Left: Canon’s Kiso Sensor, right the 5D Mark II’s sensor, inset a telescope at the Kiso observatory in Japan.
The huge Canon CMOS revealed last year wasn’t just a marketing or R&D ploy after all, it has been put to practical use. The sensor does extraordinary low light 60fps video (no word on resolution) of the night sky at the Schmidt telescope in Tokyo.
Minimum illumination is around 0.3 lux, half the brightness of moonlight. Despite having 40x the real estate of the 5D Mark II’s full frame sensor it is not jammed packed with megapixels. Reports are vague on technical aspects but it has been suggested the chip has a resolution as low as 1 megapixel, and that the photo-sites are huge in order to capture as much light as possible with high shutter speeds. Another reason for the low resolution is that it would be impossible to do 60fps video from such a large sensor otherwise with current technology.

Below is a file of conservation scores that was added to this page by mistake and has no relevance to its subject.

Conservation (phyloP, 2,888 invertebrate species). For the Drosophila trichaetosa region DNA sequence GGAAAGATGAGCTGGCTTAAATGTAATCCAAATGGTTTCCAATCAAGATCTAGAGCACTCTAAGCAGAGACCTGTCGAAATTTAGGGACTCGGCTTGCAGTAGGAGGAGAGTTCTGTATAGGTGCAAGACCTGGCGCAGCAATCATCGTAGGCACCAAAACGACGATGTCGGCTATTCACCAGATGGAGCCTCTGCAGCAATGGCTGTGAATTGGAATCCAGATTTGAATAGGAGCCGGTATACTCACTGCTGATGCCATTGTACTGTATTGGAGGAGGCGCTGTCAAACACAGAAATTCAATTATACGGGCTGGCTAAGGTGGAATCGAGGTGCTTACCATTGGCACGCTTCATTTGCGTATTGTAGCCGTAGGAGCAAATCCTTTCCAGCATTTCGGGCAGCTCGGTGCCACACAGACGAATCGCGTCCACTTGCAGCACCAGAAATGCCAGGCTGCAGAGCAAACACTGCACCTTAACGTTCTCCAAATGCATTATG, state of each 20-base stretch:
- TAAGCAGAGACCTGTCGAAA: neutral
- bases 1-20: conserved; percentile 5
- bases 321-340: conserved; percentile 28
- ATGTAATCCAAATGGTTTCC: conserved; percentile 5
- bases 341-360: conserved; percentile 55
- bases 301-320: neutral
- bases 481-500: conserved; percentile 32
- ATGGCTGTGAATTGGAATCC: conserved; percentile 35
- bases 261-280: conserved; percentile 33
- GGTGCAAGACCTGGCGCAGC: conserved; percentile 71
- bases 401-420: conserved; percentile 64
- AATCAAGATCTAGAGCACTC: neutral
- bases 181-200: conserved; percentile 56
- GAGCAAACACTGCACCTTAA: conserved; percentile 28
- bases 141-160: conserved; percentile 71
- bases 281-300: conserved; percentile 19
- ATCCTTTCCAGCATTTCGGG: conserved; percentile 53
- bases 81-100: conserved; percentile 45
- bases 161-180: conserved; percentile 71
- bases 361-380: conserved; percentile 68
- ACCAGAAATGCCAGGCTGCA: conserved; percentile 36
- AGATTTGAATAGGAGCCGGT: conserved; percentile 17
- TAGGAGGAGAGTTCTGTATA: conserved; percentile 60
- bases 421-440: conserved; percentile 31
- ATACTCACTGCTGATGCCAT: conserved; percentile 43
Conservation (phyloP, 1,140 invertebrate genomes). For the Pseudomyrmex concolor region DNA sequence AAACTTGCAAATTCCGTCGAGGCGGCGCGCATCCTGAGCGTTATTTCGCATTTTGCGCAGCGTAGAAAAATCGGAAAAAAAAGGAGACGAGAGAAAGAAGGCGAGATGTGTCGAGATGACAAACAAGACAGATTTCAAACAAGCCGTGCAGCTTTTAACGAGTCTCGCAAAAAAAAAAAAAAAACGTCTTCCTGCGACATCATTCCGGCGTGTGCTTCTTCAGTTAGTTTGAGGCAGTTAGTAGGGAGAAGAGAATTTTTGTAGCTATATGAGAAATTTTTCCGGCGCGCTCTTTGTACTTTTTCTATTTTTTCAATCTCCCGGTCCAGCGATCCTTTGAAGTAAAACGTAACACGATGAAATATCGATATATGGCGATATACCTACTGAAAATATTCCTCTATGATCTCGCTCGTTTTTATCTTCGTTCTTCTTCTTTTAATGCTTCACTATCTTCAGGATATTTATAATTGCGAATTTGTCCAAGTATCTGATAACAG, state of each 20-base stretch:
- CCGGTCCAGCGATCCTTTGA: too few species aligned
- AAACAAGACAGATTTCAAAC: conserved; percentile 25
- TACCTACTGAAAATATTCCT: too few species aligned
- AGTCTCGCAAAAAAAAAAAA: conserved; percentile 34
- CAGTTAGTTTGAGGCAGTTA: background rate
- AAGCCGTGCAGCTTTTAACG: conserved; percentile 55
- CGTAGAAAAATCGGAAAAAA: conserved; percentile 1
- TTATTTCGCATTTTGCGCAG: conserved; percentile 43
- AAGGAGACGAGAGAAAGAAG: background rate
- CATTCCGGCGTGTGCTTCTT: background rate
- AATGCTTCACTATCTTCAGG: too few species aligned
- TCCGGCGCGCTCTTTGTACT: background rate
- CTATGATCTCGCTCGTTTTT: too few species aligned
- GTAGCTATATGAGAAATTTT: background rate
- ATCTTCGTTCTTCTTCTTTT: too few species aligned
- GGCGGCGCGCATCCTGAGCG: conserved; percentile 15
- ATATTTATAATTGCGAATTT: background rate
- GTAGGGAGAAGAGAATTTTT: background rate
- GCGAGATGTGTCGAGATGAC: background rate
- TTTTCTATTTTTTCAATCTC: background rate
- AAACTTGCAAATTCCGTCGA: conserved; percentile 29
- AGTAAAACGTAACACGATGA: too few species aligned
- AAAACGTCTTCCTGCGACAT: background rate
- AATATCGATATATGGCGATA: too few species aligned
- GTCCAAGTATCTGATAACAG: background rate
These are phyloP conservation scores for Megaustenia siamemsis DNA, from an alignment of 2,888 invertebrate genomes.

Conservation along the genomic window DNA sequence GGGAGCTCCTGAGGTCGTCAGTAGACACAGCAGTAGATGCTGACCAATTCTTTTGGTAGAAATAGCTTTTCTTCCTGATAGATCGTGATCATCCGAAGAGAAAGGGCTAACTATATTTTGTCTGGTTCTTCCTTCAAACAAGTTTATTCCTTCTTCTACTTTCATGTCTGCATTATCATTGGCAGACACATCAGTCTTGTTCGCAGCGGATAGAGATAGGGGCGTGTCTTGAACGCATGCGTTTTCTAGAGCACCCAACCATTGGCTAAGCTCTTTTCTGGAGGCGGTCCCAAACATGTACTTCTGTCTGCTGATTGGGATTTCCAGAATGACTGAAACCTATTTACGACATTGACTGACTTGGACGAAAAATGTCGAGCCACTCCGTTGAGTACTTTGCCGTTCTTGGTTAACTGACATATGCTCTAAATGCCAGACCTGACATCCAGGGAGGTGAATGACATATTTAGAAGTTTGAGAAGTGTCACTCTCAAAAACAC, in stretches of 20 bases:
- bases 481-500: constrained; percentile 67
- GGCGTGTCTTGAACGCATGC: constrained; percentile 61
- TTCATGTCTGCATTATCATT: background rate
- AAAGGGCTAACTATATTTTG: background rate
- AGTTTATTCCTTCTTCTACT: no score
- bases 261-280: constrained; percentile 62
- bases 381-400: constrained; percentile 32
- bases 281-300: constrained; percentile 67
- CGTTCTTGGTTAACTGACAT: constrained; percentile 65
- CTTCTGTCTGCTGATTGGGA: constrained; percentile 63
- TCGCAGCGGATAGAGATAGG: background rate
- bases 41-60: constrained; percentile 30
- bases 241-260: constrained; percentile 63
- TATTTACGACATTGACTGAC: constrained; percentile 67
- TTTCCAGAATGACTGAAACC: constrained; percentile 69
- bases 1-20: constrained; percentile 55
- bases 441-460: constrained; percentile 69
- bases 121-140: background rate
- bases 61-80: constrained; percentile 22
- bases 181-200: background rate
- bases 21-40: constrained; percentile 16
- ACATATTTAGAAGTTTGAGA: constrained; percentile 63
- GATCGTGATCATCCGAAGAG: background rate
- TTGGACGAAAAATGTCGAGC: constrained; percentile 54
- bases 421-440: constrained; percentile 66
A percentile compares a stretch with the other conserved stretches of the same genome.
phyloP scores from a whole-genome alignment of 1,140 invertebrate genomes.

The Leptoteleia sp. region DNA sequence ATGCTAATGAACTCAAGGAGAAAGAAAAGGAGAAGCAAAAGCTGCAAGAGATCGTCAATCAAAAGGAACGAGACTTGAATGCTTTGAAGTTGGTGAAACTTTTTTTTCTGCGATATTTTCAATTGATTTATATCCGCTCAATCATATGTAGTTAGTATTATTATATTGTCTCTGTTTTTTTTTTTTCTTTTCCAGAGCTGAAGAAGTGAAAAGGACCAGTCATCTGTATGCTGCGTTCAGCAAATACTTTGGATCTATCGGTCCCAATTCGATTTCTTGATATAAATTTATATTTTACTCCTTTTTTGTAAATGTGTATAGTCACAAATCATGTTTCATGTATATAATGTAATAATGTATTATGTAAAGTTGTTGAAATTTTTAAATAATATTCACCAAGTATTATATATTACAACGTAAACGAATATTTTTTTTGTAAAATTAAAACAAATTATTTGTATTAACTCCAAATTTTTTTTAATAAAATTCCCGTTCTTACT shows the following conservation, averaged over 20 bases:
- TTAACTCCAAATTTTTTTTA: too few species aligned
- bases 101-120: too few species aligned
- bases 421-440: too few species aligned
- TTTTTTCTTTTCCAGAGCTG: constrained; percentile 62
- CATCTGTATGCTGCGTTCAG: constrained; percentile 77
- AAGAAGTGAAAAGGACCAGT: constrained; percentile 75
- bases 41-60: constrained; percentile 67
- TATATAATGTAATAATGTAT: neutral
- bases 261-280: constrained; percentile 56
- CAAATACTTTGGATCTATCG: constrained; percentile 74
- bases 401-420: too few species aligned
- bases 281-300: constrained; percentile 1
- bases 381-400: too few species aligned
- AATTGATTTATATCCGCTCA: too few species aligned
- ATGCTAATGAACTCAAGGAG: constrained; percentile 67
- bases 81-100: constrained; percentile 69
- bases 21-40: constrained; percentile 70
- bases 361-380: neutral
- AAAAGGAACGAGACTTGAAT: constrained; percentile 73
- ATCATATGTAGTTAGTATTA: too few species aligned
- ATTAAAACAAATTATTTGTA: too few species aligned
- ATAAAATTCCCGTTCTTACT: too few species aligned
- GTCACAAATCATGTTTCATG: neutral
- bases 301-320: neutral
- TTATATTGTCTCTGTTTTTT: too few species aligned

The scientific purpose of Canon’s sensor at Kiso is as a meteor and space debris detector. The low light abilities of the sensor allow it to capture the faintest trace of meteor moving across the night sky.
“Statistical analysis of the video data could lead to an increased understanding of the influence that meteors may have exerted on the development of life on Earth”
The Kiso sensor was installed back in January and is only now operational. The first results are due in a few days and will be presented on the University of Tokyo campus.
The 200mm x 200mm sensor is the largest in the world and was produced from a 300mm wafer. In actual fact all DSLR CMOS sensors are cut from large wafers like this but you get lower yields than the whole surface area. Computer CPUs are manufactured in a similar way.